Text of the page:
A Day in the (trail) Life…

sgt_pepper_coverWoke up, fell out of bed

Dragged a comb across my head

Found my way downstairs and drank a cup

And looking up, I noticed I was late

Found my coat and grabbed my hat

Made the bus in seconds flat

Found my way upstairs and had a smoke And somebody spoke and I went into a dream

– A Day in the Life, by The Beatles

Yesterday I was driving home on the freeway listening to the Beatles album, Sgt. Pepper’s Lonely Hearts Club Band. Often while driving I multi-task; paying attention to the task of vehicle operational control, while letting my mind drift and solving many of life’s complex mysteries and problems. Reflecting on the lyrics of A Day in the Life, I started to think about a typical day on the trail.

Given all the so-called advances in backpacking gear over the years, my daily routines have changed very little. My gear is different, but the functions aren’t. So I thought I would commit a typical trail day to electronic paper.

How I hike has changed very little over the decades.
How I hike has changed very little over the decades.


Craig 006Once on the trail and hiking, I just hike. I don’t eat or drink while moving. I may stop briefly to take a picture, but I walk steadily along. I don’t fuss with my clothing. I put on what I need when I start and keep walking.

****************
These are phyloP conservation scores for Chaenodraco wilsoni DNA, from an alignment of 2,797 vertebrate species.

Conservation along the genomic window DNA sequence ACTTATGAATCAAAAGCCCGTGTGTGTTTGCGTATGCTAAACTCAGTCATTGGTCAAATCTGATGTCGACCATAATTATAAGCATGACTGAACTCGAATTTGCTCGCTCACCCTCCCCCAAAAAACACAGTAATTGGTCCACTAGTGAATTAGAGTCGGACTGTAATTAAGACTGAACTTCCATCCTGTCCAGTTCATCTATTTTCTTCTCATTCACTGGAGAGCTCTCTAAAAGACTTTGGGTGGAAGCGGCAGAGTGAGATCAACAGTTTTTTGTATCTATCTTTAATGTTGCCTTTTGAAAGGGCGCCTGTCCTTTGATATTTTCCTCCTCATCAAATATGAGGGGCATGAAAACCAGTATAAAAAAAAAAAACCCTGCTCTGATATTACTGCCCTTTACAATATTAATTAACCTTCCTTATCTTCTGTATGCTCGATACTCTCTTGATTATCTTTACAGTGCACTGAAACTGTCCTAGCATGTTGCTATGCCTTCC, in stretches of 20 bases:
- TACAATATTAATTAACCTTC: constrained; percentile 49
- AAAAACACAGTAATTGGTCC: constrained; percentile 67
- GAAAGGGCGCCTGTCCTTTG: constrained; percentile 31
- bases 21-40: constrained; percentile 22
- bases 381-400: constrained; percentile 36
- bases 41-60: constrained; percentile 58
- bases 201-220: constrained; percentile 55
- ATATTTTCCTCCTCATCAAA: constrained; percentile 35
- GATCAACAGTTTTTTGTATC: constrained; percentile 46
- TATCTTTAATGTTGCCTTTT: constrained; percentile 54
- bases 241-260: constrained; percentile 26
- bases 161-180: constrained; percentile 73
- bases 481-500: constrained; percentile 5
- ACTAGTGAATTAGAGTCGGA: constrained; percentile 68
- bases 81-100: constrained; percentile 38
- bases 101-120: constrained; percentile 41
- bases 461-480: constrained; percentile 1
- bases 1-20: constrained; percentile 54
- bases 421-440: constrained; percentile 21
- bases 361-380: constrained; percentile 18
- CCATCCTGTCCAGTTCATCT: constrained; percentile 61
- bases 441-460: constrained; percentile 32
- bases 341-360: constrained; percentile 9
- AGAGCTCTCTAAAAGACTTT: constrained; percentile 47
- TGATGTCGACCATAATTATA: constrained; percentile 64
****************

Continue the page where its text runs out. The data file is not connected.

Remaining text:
Depending upon the weather and terrain I like to stop every hour or two for a drink of water and maybe a quick snack. These stops are normally limited to 5 or 10 minutes. If I need to adjust my clothing (e.g., add or remove layers) this is the time I do it. The exception is rain. See rain gear article.

For me, these little breaks are good recovery periods. Some hikers tell me that stopping every hour or two causes their muscles and joints to stiffen up, so they walk for hours on end; eating and drinking while on the move.

Periodic stops work for me, and I find the opposite — I am re-energized after each short break.


Somewhere near the middle of my day, I take a longer break. Some would call this lunch. I am not going to prepare a meal; but will probably eat and drink more than my previous stops. The stop will be at a water source, if available. After this “lunch” break, which is about 30 minutes, I will continue with the 1 to 2 hour water breaks for the rest of the day.


My day food usually consists of Trail Mix, candy bars, raisins, beef jerky, and potato chips or Frito’s. What I eat at each stop is what I am hungry for. In hot weather I make sure I eat enough salt. I only drink water. I never take sport drinks or their ilk; they don’t quench my thirst and their benefits are of dubious marketing in my opinion. I have found that my body will crave the food I need, so I never pay attention to calories or the amounts of protein, fats, carbs, etc. that many hikers stress over.